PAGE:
Locally, in one’s home country, a couple can arrange many things by themselves. The major differences in a destination wedding come with managing the accommodation and suppliers overseas.
Xie said, “The planner needs to be an expert on the location and have spent some time there personally to truly be able to give accurate advice and support once the wedding trip ensues. The planner should anticipate last-minute needs and have adequate resources on hand, while knowing what’s within the destinations’ capacity and the overseas suppliers’ capabilities.”
According to Santangelo, the difference in language does not necessarily pose the biggest challenge while organising a destination wedding.
Cultural differences and geographical familiarity pose a bigger hurdle, he said, as well as the working relationships you have with your suppliers.
In this regard, he added, “Communicating effectively between the client and your suppliers overseas is crucial.”
Destination wedding companies should possess a thorough understanding of the destinations’ professional and cultural differences, and not just be translating between the parties.
Transportation and logistics, and hotel bookings and shuttles are also key in his view.
A destination’s location and facilities could also be deciding factors for couples looking to tie the knot abroad.
Based on Xie’s experience with clients, she found Bali, Phuket, Boracay, the Maldives, and the Similan Islands in Thailand to be popular choices for high-end weddings.
Erbeyli noted that some couples prefer a nearer wedding destination, such as a South-east Asian country, if elderly parents are to attend.
But those considerations notwithstanding, research showed that the Maldives, Mauritius and the Greek island of Santorini are some of the most popular wedding destinations, along with Bali.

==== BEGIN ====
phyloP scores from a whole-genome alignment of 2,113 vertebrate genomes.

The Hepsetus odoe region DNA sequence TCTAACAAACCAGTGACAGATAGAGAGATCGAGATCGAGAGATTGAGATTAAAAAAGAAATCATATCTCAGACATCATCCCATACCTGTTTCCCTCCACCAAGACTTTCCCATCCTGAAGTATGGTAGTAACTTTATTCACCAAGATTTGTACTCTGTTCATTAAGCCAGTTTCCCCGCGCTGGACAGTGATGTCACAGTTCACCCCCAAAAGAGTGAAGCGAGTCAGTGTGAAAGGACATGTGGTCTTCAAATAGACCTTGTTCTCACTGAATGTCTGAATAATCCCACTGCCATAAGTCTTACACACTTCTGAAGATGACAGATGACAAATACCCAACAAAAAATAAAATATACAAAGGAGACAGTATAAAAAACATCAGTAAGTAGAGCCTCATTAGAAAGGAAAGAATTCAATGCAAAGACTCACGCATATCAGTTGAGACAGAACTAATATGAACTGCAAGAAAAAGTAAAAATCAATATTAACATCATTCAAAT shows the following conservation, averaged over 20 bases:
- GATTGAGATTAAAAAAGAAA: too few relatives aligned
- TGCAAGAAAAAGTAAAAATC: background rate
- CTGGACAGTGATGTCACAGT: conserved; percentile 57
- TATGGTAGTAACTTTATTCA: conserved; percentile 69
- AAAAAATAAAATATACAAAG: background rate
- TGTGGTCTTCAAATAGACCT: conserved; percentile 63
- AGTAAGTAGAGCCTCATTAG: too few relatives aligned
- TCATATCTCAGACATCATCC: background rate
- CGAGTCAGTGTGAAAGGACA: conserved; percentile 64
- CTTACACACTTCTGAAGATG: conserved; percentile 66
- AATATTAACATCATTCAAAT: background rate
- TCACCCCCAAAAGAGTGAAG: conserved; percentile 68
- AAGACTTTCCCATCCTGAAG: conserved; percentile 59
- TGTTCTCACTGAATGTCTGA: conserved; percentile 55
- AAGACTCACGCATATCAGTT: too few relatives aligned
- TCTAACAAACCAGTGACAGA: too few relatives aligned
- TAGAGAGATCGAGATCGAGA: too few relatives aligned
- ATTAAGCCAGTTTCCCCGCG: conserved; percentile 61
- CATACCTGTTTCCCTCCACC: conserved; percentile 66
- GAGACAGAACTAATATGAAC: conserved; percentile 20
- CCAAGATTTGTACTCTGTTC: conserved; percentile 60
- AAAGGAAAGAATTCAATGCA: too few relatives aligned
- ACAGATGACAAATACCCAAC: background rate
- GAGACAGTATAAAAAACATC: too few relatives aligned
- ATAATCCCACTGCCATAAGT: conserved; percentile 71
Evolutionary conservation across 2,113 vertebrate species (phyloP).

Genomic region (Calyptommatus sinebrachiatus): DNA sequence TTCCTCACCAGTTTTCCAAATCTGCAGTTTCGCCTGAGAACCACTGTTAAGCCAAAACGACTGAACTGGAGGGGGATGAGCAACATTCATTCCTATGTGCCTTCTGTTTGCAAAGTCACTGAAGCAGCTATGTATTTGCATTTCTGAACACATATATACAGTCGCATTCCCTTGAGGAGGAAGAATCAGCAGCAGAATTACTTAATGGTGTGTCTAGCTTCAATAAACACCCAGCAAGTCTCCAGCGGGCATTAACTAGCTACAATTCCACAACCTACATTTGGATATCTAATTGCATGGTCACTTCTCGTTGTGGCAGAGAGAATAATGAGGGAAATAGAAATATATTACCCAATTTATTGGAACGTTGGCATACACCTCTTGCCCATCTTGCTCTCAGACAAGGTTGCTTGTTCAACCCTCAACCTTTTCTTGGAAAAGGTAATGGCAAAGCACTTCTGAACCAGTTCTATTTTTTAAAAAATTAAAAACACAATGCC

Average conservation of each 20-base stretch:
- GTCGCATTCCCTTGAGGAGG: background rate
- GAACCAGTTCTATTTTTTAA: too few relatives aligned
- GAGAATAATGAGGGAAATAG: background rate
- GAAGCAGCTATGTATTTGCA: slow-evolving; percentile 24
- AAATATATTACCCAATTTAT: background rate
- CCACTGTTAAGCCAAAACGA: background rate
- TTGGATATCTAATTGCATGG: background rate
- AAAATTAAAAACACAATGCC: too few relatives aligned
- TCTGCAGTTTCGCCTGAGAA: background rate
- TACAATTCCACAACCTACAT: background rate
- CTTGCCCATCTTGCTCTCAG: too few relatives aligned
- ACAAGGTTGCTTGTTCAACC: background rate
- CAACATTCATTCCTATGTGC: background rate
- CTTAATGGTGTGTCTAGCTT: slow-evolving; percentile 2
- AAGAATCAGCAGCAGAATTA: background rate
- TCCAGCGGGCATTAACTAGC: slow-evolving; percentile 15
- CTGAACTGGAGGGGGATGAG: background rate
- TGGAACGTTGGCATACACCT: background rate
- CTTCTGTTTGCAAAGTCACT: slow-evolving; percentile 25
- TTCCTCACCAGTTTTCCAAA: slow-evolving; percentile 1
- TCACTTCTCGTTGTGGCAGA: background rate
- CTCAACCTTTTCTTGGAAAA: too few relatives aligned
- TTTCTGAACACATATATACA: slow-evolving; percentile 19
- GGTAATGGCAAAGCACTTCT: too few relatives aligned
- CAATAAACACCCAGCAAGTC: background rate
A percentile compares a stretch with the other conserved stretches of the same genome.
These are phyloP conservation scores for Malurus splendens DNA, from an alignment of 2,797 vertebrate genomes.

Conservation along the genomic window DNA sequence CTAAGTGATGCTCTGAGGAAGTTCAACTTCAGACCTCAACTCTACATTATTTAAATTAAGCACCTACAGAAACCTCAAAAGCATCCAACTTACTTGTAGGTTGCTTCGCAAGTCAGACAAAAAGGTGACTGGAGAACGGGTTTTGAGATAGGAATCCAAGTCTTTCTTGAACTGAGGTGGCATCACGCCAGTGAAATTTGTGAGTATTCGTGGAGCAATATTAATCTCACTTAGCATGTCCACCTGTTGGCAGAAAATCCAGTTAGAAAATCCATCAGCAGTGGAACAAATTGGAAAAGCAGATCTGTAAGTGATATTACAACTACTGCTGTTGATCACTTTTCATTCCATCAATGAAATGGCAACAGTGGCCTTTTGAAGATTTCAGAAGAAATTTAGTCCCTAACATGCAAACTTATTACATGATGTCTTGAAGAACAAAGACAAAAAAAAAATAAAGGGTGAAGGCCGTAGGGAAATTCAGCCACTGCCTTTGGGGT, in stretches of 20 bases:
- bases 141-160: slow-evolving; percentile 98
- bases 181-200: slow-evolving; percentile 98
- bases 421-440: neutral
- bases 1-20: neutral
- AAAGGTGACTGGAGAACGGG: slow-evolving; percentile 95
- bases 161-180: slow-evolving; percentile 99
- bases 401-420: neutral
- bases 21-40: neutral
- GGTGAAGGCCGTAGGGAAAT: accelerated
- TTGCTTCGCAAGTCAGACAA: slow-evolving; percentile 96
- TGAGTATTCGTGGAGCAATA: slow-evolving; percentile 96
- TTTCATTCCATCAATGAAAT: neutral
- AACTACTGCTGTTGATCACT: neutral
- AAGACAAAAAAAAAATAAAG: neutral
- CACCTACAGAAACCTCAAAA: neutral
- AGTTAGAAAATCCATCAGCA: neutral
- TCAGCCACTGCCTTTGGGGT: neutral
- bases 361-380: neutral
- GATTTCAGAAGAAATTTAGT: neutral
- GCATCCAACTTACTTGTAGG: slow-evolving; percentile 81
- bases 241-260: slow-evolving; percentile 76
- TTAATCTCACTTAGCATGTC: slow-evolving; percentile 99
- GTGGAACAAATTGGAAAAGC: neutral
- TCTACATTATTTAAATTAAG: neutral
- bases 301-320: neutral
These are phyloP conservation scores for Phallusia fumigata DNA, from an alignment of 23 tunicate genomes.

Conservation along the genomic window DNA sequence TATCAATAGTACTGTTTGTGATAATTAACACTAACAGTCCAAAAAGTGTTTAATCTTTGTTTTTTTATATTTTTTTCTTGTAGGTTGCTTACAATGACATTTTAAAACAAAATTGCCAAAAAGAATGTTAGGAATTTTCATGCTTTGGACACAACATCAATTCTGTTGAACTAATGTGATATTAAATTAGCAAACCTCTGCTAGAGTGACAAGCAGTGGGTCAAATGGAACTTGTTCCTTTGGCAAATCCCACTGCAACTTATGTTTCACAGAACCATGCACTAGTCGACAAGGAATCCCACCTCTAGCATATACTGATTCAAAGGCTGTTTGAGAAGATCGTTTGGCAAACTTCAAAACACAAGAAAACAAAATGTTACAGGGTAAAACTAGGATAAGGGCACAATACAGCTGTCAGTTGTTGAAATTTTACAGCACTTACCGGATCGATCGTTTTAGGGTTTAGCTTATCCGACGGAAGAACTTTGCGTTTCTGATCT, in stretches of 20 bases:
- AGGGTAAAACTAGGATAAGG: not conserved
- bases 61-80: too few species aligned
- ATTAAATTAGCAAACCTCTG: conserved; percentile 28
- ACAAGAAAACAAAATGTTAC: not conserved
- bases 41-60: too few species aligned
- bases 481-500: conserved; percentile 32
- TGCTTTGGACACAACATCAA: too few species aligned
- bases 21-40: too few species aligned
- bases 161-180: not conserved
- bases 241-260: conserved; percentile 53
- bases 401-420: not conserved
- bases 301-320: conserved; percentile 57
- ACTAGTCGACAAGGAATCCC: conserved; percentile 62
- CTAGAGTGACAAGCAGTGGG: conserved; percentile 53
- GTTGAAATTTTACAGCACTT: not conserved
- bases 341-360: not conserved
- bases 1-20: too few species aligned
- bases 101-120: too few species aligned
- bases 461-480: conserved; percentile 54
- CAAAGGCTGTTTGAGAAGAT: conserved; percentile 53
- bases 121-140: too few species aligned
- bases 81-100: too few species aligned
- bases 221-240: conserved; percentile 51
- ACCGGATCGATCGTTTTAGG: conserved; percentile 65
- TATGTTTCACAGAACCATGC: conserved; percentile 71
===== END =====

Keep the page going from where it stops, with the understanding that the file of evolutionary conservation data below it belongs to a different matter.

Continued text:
France is one of the favourite spots for Chinese couples, especially Paris and the Provence region. Thailand, the United States, Australia, New Zealand and Japan are also becoming popular, Erbeyli added.
Many Chinese couples arrange pre-wedding photographs, sometimes taken in overseas locations.
Philip Tsang, an award-winning wedding photographer, organises such shoots at exotic locales for his clients.
“Europe seems to be a popular choice as a setting for Chinese couples to take their wedding portraits. I’ve taken clients to places like Prague, London, Paris and Florence, he said.
“A favourite of mine is Bordeaux in south-western France. It’s not a very crowded place and has lovely vineyards and chateaus for weddings and backdrops. I’ve been there more than 20 times now.
Whether they are staying within the Asian region or heading to a far-flung continent, the market recognises that Chinese lovers are going places.
As well as having more and more options for weddings, Chinese consumers are becoming increasingly savvy, Santangelo said.
Copycat companies will undoubtedly remain and follow the industry leaders, and the wedding industry as a whole will grow and professionalise, he said.
What is already a multibilliondollar industry will continue to expand.
And as China’s population and economy matures, more will marry, and the trend of travelling abroad will intertwine with destination weddings. – China Daily/ Asia News Network
More Chinese couples are choosing to get married in stunning locations, and posing for beautiful wedding photos in romantic settings. — Photos:123rf.com
Paris is a popular wedding destination, living up to its reputation as the City of Love.